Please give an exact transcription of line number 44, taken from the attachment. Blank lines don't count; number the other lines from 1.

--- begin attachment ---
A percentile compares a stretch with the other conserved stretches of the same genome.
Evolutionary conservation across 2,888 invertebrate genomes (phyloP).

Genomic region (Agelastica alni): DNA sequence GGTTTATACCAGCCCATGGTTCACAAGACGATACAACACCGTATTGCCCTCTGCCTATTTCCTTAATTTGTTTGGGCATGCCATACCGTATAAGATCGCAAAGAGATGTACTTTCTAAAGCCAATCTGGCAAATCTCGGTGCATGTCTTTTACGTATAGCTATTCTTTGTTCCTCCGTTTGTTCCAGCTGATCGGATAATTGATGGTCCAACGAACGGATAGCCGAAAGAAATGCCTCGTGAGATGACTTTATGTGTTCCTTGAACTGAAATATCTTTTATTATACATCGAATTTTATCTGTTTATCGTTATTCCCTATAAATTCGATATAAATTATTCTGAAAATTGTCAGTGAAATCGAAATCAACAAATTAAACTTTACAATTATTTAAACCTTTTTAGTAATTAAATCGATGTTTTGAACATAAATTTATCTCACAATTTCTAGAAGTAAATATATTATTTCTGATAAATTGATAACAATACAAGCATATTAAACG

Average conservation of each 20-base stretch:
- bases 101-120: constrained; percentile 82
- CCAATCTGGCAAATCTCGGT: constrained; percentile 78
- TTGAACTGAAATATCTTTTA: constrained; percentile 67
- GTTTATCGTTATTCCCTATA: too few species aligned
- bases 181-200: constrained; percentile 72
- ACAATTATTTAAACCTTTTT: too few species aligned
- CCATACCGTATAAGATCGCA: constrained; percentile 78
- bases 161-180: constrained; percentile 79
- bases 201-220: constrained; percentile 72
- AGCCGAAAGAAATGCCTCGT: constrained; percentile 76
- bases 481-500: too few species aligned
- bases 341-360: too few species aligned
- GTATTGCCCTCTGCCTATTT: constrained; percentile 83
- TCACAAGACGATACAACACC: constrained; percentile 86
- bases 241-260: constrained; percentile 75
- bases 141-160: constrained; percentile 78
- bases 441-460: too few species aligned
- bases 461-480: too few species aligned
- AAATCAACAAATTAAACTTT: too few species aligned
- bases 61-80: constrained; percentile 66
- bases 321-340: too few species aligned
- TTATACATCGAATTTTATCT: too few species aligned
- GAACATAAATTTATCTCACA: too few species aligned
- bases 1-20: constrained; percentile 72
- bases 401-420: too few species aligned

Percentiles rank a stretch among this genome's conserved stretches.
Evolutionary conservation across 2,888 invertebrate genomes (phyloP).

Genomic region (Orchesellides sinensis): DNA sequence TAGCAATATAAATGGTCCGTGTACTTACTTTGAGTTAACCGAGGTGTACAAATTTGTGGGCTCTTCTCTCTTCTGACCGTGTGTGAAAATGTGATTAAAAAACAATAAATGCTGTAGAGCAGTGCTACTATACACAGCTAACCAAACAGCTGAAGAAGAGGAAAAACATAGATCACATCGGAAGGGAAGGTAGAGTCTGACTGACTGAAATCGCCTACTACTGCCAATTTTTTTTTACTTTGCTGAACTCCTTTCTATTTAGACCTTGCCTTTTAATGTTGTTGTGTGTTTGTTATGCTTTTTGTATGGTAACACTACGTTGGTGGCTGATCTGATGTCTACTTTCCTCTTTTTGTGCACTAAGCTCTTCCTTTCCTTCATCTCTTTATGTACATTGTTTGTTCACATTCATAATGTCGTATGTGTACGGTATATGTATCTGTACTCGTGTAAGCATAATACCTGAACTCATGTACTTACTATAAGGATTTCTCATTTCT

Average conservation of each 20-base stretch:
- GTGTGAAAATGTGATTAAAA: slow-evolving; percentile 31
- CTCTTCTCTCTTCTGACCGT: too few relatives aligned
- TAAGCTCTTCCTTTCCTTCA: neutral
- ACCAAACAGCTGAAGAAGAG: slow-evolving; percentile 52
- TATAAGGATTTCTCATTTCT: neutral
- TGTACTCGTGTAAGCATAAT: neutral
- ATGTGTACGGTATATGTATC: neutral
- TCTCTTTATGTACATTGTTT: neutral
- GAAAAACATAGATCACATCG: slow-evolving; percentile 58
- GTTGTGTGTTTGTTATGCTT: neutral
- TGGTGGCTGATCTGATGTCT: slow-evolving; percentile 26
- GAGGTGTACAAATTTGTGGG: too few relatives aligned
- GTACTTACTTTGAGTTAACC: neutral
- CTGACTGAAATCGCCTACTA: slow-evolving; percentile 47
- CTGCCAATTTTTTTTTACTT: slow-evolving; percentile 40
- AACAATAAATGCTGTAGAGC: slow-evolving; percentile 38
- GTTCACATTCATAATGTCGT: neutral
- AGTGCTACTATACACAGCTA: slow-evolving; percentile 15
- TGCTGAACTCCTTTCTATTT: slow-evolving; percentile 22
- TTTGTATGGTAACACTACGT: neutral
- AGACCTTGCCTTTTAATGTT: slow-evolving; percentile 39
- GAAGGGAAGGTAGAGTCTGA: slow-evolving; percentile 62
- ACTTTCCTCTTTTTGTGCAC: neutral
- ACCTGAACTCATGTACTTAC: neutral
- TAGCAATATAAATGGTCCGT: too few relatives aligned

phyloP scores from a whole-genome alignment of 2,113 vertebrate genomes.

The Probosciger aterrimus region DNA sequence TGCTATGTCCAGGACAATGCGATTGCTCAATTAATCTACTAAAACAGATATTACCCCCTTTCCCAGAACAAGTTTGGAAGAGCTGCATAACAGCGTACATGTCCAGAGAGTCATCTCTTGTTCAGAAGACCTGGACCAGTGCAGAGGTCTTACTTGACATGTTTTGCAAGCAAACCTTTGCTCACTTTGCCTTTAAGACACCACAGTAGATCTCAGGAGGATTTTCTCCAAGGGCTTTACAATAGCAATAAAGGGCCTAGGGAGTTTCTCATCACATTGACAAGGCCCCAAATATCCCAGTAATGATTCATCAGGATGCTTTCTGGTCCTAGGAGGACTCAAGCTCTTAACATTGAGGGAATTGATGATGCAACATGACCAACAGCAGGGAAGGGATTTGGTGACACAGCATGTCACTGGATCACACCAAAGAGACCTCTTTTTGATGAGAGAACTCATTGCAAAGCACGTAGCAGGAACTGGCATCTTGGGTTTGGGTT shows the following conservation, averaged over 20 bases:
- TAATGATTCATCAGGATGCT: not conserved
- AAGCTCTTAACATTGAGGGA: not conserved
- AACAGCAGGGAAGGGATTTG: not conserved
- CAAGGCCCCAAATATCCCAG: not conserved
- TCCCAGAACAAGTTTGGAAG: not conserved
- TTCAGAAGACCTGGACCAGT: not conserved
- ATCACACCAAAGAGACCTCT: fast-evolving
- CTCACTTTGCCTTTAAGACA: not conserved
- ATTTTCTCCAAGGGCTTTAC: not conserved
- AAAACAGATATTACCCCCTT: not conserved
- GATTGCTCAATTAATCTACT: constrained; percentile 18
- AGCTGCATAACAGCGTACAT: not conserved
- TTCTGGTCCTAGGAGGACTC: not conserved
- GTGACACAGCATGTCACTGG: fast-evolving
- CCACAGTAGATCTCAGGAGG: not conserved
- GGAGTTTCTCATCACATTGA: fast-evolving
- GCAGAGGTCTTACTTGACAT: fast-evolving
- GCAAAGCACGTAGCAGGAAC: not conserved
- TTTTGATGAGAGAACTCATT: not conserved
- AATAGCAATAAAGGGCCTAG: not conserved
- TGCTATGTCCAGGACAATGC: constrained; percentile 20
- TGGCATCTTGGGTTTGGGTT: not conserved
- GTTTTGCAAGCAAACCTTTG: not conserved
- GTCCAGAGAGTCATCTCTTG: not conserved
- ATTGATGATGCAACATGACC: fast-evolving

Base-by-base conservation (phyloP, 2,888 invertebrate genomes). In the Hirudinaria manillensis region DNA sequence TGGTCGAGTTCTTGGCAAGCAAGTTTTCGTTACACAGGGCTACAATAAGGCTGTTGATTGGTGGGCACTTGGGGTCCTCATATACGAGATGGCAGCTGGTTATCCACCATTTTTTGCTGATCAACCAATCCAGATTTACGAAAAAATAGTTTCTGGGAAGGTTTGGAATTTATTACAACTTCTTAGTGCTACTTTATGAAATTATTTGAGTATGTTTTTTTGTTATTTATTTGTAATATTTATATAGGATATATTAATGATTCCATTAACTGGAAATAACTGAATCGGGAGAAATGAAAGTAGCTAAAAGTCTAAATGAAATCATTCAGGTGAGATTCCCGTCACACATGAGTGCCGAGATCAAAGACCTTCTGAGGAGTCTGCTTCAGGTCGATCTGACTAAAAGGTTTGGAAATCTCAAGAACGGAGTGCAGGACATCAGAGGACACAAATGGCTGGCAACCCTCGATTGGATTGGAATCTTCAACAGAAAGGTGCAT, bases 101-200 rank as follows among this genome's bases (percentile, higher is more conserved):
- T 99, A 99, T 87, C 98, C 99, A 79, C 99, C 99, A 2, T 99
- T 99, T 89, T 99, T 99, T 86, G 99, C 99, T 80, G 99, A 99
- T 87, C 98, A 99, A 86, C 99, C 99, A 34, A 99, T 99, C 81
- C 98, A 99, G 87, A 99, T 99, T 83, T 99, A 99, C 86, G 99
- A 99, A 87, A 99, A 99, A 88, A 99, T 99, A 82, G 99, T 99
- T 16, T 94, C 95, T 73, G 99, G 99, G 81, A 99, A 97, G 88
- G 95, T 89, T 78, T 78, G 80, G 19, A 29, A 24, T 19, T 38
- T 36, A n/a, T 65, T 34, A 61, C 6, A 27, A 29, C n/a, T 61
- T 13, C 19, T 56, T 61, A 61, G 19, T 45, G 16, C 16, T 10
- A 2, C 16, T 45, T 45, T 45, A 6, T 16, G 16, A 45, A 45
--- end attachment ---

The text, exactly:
- TGGTGGCTGATCTGATGTCT: slow-evolving; percentile 26